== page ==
WASHINGTON – U.S. Senators Bill Cassidy, M.D. (R-LA) and Maggie Hassan (D-NH) urged the Biden Administration to implement legislation to end the practice of surprise medical billing according to congressional intent. In a letter sent to Health and Human Services Secretary Xavier Becerra, Treasury Secretary Janet Yellen, and Labor Secretary Marty Walsh, the senators highlighted several key areas of the No Surprises Act, which passed as part of the Consolidated Appropriations Act of 2021.
“We wrote this law to establish an arbitration system that is accessible and fair for all parties and gives equal weight to all arbitration considerations put forward in the statute, ensures meaningful transparency for patients around networks and cost-sharing obligations, and provides clarity around state flexibility to create geographic regions for purposes of evaluating in-network rates,” wrote the senators. “We write to you to confirm that your implementation of this law will reflect congressional intent.”
Cassidy worked with Hassan to include provisions to end the practice of surprise medical billing in the December 2020 government funding package.
Read the full letter here or below.
Dear Secretary Becerra, Secretary Yellen, and Secretary Walsh:
In March 2018, we created a bipartisan working group of Senators aimed at ending the practice of surprise medical billing. This work culminated in Congress passing the No Surprises Act as part of the Consolidated Appropriations Act of 2021 (P.L. 116-260). We write to you to confirm that your implementation of this law will reflect congressional intent.
We wrote this law to establish an arbitration system that is accessible and fair for all parties and gives equal weight to all arbitration considerations put forward in the statute, ensures meaningful transparency for patients around networks and cost-sharing obligations, and provides clarity around state flexibility to create geographic regions for purposes of evaluating in-network rates.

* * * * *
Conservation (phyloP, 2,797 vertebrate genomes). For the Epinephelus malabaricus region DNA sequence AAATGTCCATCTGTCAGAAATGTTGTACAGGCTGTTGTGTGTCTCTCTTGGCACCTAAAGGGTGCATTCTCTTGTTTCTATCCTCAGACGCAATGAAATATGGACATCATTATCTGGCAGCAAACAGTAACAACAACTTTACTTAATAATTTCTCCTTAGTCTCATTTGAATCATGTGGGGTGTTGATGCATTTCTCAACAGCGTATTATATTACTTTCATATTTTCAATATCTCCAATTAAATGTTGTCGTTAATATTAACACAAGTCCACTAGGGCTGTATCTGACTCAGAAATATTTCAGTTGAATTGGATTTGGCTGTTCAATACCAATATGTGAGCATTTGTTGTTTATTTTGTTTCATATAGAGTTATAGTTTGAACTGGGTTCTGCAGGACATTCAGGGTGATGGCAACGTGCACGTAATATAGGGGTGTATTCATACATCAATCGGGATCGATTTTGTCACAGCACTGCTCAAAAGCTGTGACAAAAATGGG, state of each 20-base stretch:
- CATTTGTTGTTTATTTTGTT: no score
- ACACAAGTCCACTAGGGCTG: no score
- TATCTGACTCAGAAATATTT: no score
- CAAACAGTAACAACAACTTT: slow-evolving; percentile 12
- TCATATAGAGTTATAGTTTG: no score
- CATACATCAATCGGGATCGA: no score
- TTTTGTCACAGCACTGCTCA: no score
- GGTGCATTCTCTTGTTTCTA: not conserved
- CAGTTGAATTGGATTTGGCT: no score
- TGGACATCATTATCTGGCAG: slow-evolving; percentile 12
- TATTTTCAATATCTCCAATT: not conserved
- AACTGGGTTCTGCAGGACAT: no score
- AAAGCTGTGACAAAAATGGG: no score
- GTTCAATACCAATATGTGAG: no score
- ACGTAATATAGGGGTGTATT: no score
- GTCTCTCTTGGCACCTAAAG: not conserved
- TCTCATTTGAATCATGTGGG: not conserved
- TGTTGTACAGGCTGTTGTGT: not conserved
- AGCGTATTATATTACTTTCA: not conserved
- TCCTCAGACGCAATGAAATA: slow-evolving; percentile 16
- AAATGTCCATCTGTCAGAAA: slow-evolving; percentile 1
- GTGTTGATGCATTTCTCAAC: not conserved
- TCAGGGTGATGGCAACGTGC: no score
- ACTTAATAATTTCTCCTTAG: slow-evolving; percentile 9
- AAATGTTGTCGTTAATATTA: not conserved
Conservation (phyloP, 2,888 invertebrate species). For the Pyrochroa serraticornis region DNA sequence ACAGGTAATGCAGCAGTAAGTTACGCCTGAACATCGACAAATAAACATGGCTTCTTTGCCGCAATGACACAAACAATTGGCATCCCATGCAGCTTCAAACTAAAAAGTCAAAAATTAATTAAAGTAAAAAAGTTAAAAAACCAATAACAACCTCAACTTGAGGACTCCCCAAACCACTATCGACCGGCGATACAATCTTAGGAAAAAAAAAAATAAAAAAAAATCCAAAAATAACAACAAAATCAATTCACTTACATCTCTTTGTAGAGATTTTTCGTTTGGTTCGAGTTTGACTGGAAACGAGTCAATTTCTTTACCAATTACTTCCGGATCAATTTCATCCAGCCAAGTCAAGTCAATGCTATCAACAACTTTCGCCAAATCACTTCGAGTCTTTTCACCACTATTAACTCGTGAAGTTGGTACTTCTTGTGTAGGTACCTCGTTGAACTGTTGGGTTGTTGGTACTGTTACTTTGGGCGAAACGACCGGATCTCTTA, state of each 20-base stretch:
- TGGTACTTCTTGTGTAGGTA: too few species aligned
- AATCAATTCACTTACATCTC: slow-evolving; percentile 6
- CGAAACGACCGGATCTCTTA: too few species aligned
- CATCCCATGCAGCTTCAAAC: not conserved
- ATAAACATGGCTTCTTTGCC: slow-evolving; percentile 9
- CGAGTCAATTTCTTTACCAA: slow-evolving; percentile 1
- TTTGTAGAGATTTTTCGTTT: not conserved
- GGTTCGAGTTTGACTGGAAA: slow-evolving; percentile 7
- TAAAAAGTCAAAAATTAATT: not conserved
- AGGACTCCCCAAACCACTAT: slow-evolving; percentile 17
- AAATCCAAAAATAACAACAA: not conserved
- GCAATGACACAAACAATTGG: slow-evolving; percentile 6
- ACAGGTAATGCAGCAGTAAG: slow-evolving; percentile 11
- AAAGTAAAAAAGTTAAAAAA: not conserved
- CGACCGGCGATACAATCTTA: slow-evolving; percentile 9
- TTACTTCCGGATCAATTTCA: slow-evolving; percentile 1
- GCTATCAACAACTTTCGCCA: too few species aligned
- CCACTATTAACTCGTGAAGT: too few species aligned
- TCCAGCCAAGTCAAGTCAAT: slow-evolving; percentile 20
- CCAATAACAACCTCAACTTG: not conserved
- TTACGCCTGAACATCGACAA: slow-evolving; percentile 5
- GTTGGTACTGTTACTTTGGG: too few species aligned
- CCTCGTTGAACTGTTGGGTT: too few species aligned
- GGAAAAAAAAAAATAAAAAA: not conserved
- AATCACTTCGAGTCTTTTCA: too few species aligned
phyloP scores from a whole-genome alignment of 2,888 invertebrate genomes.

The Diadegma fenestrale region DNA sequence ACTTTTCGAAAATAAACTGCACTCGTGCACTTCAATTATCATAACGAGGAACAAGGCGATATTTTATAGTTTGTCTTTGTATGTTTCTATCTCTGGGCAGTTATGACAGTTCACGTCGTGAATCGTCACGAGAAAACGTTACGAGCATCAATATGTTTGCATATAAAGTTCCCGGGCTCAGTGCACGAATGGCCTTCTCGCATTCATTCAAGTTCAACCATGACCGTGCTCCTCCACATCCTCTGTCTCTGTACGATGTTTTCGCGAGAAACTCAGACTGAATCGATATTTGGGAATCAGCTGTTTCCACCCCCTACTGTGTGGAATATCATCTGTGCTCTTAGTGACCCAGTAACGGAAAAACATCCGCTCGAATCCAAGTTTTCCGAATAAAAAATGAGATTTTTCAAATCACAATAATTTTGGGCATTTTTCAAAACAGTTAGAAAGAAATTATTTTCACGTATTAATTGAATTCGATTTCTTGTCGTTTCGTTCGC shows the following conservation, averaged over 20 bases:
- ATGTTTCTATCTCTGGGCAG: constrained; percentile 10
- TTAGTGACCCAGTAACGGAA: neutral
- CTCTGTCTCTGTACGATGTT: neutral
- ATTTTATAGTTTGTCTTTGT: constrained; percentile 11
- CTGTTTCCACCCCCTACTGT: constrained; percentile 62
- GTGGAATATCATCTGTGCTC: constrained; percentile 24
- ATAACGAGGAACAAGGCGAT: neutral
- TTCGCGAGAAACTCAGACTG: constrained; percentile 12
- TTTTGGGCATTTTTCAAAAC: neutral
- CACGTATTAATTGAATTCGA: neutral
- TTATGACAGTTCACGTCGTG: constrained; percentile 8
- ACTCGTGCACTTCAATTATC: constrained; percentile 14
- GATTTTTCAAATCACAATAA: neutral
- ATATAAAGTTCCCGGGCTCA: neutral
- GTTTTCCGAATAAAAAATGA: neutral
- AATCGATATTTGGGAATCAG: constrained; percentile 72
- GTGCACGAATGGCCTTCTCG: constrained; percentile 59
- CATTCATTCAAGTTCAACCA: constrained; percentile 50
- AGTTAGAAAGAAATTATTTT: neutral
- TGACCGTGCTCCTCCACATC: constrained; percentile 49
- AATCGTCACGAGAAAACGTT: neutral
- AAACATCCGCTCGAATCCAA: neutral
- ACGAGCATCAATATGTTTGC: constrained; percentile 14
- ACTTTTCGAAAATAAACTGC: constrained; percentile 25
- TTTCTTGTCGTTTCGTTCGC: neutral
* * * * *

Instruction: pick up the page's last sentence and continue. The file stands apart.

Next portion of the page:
The law’s arbitration framework is designed to ensure that neither payors nor providers have a financial incentive to remain out of network as a tool to establish leverage for contract negotiations. To achieve this balance, we wrote this law with the intent that arbiters give each arbitration factor equal weight and consideration.
In addition to the information brought forth by either party or requested by the arbiter, these arbitration considerations include:
• The median in-network rates;
• Provider training and quality of outcomes;
• Market share of arbitration parties;
• Patient acuity or complexity of the services;
• Status, case mix and scope of services of the facility; and
• Demonstrations of previous good faith efforts to negotiate in-network rates and prior contract history between the two parties over the previous four years.
Allowing groups to bring forward relevant information that arbiters will consider equally, while also excluding billed charges and public payor information from consideration, will allow for fair and clear determinations that reflect the specific circumstances of each dispute.